After a night in a marina on Okaloosa Island and hot showers all around, we cross the beach road to the ocean and a hoped-for swim. Disappointment--the undertow is strong and red warning flags are flying. We return to Déjà Vu and within minutes of casting off enter the expansive waters of Choctawhatchee Bay, a special cruising ground. Sailboats are visible in every direction. We hoist our sails and
spend hours enjoying the rush of wind and water. The bays depths of 20 feet or more are deep for the region, and since the bay extends east for nearly 30 miles there's seldom need to change course.
Bluewater Bay Marina in Niceville is about as serene and idyllic as it gets, with understated architecture, lush landscaping, and a creative layout of docks and boardwalks. At the marina restaurant chef Gail Cannon prepares wonderful pasta dishes. The view of magnolia trees in bloom, draped in Spanish moss, with sailboats in the background nourishes the soul. Gail offers some advice on our plan to sail in the Gulf the 50 miles from Destin to St. Andrew Bay; we11 need to leave Destin at dawn to make St. Andrew Bay by dusk. The marina's pub is alive with Jimmy Buffett songs as we snuggle into our berths. We are in no hurry to leave. It's simply too nice, as any place in Niceville presumably would be. We sleep like babes in the tranquil harbor.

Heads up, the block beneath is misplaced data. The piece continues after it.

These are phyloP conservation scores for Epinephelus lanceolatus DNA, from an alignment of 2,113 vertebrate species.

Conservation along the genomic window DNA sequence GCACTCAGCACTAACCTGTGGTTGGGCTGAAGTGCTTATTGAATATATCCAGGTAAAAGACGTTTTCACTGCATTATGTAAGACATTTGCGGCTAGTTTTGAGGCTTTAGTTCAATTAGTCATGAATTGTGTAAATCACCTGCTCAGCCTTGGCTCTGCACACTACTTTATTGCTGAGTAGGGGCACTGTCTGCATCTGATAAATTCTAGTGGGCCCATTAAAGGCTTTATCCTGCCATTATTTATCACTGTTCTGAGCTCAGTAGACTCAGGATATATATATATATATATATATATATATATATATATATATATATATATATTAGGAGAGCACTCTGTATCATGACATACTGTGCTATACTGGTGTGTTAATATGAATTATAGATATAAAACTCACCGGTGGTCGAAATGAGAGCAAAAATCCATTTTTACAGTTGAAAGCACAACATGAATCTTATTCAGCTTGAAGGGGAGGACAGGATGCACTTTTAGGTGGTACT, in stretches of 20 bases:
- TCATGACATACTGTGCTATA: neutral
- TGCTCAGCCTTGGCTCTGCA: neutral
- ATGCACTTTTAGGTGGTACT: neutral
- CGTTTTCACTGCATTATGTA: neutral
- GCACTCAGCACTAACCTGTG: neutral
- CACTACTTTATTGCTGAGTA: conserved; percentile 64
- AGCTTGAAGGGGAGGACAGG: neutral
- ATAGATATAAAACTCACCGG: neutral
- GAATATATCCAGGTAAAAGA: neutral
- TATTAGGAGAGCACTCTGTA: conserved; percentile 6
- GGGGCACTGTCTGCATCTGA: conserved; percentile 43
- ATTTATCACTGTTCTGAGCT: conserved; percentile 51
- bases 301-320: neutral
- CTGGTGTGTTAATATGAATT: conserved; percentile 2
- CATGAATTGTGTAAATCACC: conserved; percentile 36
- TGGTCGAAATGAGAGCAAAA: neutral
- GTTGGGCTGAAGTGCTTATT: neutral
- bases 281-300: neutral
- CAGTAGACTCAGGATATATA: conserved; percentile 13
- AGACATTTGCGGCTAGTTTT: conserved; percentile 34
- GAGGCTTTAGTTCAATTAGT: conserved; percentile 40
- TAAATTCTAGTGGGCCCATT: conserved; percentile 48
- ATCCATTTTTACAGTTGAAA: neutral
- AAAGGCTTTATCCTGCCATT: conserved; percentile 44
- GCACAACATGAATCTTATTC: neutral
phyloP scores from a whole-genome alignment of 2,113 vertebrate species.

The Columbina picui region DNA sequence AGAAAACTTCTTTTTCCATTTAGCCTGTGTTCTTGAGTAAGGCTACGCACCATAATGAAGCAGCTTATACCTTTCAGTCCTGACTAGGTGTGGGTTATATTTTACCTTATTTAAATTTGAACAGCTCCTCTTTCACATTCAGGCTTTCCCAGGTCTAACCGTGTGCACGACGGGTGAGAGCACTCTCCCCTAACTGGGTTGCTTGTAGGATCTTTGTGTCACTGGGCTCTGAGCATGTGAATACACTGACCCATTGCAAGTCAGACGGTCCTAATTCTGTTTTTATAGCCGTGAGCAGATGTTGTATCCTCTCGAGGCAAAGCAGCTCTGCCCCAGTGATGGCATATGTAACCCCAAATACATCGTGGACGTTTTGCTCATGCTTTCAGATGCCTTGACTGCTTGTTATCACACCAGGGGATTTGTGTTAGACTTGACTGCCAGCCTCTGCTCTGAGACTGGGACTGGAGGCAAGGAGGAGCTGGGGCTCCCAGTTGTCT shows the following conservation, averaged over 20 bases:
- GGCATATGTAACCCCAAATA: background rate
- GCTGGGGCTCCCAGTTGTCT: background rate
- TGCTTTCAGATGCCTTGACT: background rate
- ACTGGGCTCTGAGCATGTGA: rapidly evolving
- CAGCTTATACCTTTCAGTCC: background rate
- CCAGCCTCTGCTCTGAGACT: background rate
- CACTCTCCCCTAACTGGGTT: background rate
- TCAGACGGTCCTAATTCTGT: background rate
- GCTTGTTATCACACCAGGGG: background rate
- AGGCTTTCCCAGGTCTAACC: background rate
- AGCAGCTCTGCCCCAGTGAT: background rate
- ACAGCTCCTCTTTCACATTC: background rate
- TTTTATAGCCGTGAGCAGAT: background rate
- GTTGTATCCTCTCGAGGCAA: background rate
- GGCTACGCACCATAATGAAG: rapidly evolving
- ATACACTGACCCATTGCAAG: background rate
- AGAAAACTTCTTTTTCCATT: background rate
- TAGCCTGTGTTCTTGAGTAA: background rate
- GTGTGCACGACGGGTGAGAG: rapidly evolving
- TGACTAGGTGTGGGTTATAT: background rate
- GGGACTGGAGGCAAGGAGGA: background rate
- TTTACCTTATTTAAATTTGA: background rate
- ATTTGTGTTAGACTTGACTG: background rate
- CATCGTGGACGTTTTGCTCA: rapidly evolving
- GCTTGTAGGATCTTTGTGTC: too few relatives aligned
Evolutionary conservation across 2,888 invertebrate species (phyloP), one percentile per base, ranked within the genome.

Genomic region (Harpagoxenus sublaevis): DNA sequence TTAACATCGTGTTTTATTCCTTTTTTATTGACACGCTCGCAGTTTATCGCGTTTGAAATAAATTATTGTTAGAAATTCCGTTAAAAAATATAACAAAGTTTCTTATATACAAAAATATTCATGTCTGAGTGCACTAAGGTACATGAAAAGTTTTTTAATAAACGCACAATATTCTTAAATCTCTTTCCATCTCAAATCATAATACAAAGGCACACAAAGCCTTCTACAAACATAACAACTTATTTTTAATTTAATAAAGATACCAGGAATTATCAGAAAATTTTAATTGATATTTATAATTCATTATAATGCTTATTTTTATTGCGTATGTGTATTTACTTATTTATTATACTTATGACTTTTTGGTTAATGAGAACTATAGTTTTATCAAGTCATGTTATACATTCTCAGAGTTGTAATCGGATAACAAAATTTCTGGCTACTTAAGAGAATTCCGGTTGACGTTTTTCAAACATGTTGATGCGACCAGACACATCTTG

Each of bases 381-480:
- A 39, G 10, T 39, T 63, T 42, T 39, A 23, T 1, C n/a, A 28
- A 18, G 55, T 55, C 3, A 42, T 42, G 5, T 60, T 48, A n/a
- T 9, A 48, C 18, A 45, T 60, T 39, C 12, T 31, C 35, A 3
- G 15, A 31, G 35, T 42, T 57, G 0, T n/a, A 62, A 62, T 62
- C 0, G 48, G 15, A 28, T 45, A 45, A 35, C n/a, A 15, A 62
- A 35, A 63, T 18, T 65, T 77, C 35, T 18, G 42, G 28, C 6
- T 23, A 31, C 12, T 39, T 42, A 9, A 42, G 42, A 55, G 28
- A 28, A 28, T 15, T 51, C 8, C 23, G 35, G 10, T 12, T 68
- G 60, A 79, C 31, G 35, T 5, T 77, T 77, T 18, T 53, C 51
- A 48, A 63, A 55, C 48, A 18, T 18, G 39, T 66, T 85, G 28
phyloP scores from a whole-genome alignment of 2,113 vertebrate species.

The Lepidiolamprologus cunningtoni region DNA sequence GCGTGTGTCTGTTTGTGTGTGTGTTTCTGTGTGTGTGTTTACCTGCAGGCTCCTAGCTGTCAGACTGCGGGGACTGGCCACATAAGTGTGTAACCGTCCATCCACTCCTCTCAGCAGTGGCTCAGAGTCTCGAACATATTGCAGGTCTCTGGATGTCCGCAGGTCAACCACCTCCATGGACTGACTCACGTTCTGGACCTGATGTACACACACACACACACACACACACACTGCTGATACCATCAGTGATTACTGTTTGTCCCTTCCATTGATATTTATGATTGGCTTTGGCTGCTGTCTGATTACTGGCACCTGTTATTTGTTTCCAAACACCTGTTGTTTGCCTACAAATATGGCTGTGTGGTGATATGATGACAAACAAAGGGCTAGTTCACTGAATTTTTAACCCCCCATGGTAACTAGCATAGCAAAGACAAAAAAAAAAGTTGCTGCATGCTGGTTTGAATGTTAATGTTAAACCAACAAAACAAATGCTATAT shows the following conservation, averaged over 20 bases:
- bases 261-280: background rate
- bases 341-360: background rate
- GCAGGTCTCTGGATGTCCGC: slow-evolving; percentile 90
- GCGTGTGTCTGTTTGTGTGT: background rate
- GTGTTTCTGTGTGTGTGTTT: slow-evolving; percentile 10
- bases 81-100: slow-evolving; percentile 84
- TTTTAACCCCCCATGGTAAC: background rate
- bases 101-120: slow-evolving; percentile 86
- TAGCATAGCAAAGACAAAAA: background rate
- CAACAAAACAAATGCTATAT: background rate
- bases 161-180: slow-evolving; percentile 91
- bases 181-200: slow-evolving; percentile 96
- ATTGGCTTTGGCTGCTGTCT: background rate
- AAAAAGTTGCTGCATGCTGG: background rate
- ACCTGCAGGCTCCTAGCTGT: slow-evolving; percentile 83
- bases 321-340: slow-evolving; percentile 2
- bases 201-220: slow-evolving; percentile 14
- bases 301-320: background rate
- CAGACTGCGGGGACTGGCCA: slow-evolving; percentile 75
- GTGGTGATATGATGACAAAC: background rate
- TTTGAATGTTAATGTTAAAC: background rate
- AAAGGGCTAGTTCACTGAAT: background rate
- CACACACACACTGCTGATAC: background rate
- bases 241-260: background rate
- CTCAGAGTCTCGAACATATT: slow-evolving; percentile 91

Christine finds solitude on Shell Island's snow-white beach
Next morning, Bea Hinely, who owns the marina with her husband, Ray, lends us a courtesy jeep so that we can provision at the supermarket in Niceville. Zack and I shop while Chrisline and Juliana hit the pool. Then we head south to Destin and, three delightful hours later, follow Beas
advice to go under the 50-foot Destin Bridge at East Pass and tuck into a small bay behind the sand dunes for an abbreviated night.
Under way before sunrise, we tack repeatedly for two hours but eventually surrender to the diesel because of a persistent easterly. By late morning, the wind shifts southeast. We are soon clipping along at 6 knots, topping out at 6.9 with a reef in the main. 1 have to pry the wheel
from Christine's hands.
In five hours, and with only two tacks, we come upon the high-rise condos and hotels along Panama City Beach. We can't help wondering if we've made a mistake by leaving Choctawhatchee. The buildings spread along the coast for several miles, but the development ends at the outskirts of St. Andrew Bay and the landscape again looks pristine and natural.
Bayou Joe's on Massalina Bayou, Panama City
We reach the outer approach buoy in 11 hours. lt's 1630 and there's still plenty of daylight, so we head for Shell Island, a wildlife preserve and uninhabited barrier dune, where we will spend three days. Avoiding the shoals, we sail toward Spanish Shanty Point, a clump of trees on the
dunescape. We monitor the depthsounder and watch for color changes in the emerald water, the sand bottom visible in shoal areas. Anchoring in shoal water takes some thought. lf you're too close to the shoal and wind and tide tum the boat, the stern will run aground-as we learn.